So February and March were spent experimenting in London with the camera and I was left with some tangible failures, some successes, and a constant reminder of the constraints of this beautiful and difficult format. I experienced a number of costly light leaks which were truly maddening and forced me to re-examine every step of film handling and picture taking. I took a brave call in late March that I was going to take this heavy camera with 15 boxes of film (150 shots) and 5 film holders with me on the road into the extreme heat and dust of Northern Kenya. In the final days before leaving I narrowed the light leak problem to the 'light tight' slit of my film holders (they are supposed to be light tight - but they are not). Phew! It's worth mentioning too that I had to hitch across Northern Kenya with this heavy gear so it was also a real physical challenge.

Well, on the other side of the trip, I can tell you that it was an absolute blast travelling with 10x8 and - with the same breath - I can also say it was absolutely exhausting to make my working debut in such a harsh, rugged environment. And yes, I did take my smaller digital camera because I had frankly no idea whether every single one of my pictures might get light fogged somewhere along the way. The first sheets have now been developed and they are looking fine so I'll keep my fingers crossed for the rest.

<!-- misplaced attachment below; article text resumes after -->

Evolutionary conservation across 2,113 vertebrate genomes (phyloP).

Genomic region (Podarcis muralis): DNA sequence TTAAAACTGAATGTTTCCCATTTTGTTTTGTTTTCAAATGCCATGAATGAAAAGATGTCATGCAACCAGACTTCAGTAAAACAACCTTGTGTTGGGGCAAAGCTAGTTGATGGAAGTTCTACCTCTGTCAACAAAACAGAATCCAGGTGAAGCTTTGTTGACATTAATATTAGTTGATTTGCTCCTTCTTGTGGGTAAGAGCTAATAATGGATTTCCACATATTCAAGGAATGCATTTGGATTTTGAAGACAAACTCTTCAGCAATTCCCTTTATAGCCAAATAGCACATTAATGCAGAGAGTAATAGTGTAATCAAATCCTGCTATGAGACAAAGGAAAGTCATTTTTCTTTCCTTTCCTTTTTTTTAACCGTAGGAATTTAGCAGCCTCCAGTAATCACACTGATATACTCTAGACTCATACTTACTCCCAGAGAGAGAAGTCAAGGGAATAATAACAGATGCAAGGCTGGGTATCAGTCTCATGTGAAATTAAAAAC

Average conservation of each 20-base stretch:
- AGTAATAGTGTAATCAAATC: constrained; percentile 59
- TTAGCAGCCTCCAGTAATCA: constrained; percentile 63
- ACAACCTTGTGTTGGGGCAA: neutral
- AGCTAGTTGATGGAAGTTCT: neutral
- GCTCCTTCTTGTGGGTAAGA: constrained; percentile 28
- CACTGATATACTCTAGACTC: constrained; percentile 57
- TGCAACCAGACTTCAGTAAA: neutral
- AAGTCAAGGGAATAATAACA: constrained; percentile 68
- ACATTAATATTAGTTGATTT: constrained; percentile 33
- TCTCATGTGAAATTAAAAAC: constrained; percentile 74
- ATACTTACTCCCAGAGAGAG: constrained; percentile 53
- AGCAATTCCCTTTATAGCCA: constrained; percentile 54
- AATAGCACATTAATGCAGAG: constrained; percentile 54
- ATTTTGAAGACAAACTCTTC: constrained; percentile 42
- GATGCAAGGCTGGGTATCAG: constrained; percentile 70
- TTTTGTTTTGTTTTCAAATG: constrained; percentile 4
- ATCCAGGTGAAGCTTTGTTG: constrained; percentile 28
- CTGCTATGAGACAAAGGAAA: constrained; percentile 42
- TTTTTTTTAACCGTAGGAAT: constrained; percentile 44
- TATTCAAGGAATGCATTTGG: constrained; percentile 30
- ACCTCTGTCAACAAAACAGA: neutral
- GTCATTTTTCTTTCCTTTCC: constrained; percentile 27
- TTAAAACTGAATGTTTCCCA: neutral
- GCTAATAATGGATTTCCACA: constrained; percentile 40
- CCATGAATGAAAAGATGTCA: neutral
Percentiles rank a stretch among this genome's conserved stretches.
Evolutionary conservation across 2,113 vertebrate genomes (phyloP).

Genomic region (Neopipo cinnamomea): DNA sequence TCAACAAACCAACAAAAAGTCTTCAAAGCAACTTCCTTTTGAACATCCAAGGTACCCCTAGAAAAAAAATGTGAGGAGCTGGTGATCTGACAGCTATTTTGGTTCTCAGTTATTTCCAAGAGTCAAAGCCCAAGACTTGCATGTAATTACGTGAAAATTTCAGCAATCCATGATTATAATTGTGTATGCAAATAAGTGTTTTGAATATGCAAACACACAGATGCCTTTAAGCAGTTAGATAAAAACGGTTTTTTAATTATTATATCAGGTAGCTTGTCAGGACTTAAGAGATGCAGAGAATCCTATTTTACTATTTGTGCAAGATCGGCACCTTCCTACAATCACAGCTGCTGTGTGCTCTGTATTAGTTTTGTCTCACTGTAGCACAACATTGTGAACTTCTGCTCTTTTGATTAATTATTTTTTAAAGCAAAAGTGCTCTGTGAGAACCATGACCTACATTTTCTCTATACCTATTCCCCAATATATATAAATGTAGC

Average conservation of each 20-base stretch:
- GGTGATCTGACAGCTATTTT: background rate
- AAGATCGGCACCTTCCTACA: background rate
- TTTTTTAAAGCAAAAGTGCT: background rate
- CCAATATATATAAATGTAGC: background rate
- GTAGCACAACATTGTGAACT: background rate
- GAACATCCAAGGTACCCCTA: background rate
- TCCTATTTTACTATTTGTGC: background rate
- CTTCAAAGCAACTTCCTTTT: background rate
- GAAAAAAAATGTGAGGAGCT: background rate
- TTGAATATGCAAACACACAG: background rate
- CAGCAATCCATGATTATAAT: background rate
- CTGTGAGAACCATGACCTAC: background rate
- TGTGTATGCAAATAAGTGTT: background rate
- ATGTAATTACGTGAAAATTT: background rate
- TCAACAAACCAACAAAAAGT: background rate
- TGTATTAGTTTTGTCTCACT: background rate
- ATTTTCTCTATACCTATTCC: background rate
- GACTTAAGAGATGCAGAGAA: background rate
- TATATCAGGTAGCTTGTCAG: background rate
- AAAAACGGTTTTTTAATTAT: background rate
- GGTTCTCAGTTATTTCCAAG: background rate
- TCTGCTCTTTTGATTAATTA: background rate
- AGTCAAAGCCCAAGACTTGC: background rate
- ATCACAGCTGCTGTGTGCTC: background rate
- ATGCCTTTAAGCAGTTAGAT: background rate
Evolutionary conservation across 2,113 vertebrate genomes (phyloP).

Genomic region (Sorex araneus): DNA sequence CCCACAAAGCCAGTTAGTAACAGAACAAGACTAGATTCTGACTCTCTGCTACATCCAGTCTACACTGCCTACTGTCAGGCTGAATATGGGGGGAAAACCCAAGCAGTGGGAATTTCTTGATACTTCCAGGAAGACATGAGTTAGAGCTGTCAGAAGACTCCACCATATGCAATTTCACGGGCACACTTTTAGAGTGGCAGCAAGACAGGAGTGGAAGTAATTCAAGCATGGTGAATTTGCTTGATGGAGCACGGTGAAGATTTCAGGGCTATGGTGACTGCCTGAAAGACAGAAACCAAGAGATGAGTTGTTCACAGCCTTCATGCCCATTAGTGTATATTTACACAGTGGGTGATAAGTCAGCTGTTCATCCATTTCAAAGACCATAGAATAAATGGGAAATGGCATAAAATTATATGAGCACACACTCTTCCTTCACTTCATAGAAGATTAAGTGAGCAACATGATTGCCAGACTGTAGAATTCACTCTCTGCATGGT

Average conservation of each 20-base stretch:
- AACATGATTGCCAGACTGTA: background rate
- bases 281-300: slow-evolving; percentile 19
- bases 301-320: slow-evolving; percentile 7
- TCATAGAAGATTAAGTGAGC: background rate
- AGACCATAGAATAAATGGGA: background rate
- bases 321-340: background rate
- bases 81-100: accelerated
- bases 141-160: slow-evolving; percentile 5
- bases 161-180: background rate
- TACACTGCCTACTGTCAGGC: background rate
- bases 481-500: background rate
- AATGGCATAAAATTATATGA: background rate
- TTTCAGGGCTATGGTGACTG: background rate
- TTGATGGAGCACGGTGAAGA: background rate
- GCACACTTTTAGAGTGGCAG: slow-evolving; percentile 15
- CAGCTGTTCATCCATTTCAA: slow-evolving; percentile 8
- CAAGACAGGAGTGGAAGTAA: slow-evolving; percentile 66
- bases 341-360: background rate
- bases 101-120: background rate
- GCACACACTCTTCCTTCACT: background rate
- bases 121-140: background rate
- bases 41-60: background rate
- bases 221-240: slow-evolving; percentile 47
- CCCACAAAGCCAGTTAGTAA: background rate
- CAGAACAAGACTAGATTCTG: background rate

So how was the experience of trying to make my portraits out there with this gear?

In short: much, much harder than with my digital gear. But fun too - a real experience for both me and the subject. I can assure you that at times I had some crowds watching the mad Englishmen working this big contraption. So precisely what makes this thing harder than shooting digital? Well, everything you can think of (and more besides). Everything needs to be set manually - and often reset multiple times - as your subject's behaviour adapts. And I was always struggling to find enough light when shooting in shade with my measly 100 speed film (the only affordable film I could get my hands on was Provia 100 slide film - which I 'pushed' to 200 speed). Shutter speeds were always slow...with f stops too wide...and people rock back and forth between focussing the image and inserting the film in a way that will loose your carefully attained picture focus in a heartbeat. And of course you can't see the picture composition when you actually press the shutter release cable. Pray that the person doesn't blink! Without an assistant these challenges are very tricky to negotiate - not least in the windy, baking Kenyan desert - but I started this trip aware of all these problems and, I hope, did my best to adapt my working practices to give me a chance of success. So I am hopeful that there may be some beautiful things to discover as my sheets get processed one by one as I write this (May 10, 2011). Fingers well and truly crossed - because I worked damned hard to get these shots!

'Next up, Ethiopia', I guess.

John Kenny